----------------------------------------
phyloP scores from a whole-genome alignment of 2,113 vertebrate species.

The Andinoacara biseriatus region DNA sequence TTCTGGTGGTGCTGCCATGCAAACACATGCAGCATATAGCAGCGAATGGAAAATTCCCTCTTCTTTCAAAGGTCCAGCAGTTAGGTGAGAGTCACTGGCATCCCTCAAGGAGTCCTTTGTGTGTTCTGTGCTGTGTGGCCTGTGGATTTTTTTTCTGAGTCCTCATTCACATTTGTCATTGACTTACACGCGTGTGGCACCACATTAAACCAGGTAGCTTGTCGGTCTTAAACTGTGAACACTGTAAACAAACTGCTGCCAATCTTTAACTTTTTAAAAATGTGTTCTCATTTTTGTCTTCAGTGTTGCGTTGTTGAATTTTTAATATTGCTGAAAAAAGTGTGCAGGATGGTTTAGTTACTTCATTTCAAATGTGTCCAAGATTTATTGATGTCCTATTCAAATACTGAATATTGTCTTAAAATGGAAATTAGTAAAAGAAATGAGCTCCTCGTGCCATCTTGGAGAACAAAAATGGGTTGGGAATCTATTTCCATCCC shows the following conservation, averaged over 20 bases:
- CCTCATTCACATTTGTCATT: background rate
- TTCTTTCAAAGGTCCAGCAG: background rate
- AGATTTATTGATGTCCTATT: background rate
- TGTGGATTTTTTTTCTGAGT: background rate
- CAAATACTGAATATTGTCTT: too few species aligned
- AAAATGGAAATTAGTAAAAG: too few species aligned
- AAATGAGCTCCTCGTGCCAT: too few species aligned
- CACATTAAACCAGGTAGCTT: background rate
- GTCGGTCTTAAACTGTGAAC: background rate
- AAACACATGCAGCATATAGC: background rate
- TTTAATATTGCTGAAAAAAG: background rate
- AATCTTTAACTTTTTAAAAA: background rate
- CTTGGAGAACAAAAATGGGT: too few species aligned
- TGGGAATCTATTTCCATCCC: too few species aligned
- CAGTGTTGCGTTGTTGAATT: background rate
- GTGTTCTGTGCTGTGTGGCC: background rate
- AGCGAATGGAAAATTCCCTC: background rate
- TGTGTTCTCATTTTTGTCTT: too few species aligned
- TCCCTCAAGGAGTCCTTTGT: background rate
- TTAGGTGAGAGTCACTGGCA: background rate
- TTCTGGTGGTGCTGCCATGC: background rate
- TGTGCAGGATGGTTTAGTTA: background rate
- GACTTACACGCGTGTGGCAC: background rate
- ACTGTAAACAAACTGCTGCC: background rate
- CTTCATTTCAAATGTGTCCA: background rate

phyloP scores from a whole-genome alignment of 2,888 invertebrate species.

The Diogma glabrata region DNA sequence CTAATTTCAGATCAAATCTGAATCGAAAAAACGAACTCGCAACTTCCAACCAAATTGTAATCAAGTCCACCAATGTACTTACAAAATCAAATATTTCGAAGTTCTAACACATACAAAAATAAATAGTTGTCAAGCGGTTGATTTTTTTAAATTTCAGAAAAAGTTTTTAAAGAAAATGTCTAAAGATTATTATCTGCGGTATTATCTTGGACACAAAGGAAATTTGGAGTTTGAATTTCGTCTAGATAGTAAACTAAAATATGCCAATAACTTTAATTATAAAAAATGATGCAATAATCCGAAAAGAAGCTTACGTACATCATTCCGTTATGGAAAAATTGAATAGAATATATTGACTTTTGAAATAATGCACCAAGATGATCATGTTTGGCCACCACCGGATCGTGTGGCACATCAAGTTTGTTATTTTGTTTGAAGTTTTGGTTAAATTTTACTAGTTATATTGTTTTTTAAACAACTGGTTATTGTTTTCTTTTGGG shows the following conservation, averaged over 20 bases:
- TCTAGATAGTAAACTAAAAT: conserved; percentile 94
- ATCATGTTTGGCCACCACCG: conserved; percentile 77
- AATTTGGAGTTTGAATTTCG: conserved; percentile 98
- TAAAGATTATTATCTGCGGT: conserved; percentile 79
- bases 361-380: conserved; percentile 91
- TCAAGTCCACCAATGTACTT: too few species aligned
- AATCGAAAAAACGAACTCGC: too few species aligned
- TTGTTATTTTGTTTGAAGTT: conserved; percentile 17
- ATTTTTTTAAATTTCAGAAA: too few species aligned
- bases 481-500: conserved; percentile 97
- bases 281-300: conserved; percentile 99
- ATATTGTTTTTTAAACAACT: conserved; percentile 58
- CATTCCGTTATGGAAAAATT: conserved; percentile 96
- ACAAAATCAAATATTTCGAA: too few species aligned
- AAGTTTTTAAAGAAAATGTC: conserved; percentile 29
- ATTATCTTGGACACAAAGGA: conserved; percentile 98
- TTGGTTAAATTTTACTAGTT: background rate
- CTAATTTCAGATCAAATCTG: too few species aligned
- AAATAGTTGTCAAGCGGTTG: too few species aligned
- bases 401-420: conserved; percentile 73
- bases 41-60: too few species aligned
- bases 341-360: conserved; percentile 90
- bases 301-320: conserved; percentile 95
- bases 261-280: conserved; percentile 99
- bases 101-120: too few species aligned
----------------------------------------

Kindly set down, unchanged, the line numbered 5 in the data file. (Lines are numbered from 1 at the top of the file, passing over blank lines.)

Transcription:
- AGATTTATTGATGTCCTATT: background rate